Distracted: Don’t let apps and e-mail kill your productivity

When discussing the impact of the Internet on the lives of American workers, Webby Awards founder Tiffany Shlain often quotes Sophocles: “Nothing vast enters the life of mortals without a curse.”

Despite all the business potential of the Internet, the Information Age has turned into the Age of Distraction. E-mail, social networks and instant messaging apps have become the source of near-constant interruptions. The average American worker handles 121 e-mails per day, checks their phone for e-mail and other posts 150 times a day, and spends 28 percent of each workday just handling electronic messages.

That deluge can make it nearly impossible to stay on track with work tasks or devote significant, focused time to priority projects. Studies warn it has caused business professionals’ attention spans to shorten to just seven minutes. Furthermore, workers who switch tasks due to digital distractions, can take 20-120 minutes to get back to their initial, core work.

So how can you combat those distractions and rebuild productivity?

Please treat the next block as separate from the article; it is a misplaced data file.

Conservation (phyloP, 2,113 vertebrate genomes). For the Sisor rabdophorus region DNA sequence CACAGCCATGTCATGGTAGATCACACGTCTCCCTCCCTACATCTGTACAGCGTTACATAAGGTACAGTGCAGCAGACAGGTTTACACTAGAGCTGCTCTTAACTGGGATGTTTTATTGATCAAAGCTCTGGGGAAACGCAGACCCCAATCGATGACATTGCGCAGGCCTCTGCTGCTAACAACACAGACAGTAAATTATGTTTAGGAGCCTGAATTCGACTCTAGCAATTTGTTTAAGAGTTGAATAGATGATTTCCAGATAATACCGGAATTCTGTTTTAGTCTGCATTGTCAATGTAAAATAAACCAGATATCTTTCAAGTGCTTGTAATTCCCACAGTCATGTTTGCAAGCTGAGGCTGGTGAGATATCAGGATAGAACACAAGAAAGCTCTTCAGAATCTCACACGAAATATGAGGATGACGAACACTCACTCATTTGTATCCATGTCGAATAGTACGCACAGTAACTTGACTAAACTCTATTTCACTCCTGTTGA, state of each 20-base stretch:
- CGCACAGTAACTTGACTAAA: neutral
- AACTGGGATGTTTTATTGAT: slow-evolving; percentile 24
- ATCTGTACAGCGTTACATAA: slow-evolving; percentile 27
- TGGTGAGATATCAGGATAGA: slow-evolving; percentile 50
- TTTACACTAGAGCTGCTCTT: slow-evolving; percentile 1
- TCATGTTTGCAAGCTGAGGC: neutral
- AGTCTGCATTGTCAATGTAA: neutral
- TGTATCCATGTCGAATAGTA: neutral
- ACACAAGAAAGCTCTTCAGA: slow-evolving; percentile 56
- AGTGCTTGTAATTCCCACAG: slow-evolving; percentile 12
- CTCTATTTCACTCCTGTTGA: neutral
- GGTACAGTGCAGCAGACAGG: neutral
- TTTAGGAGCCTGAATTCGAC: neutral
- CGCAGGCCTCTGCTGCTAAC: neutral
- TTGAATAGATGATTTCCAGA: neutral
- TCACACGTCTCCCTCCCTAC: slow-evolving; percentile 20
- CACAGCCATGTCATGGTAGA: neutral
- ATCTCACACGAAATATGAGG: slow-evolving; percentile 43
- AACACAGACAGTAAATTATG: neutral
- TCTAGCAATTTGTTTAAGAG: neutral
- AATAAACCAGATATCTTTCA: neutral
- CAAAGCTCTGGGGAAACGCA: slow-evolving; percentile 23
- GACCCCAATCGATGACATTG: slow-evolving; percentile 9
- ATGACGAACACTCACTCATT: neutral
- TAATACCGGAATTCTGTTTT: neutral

Focus on meaningful work

More than ever, it is important to make sure workers have a clear vision of company mission and strategic goals, and how they can channel their unique abilities and prioritize their daily activities to advance that mission. Consider offering employees attention-management training to help them limit distractions and increase their ability to remain focused on a single task longer, stick to priority activities and generate higher quality results.

Schedule quality time

Julie Morgenstern, a productivity expert and author of “Never Check E-mail in the Morning,” recommends establishing a practice of setting aside at least an hour each morning for quiet, focused, priority work. Teams or individuals can set their own schedules for that quality time, and others know not to interrupt them for non-emergency issues.

Revive the concept of business hours

Everyone needs time to disconnect and recharge. Consider limiting e-mail usage to certain times of day and make sure employees understand they are not obliged to read or respond to e-mail outside of those hours. Furthermore, remind employees that the company has set work hours, follow them yourself, and make after-hours work the exception and not the rule.

It is possible to diminish the wave of frenetic, digital disruptions in our work days. Making that effort could provide you with a more focused, more productive and happier work force.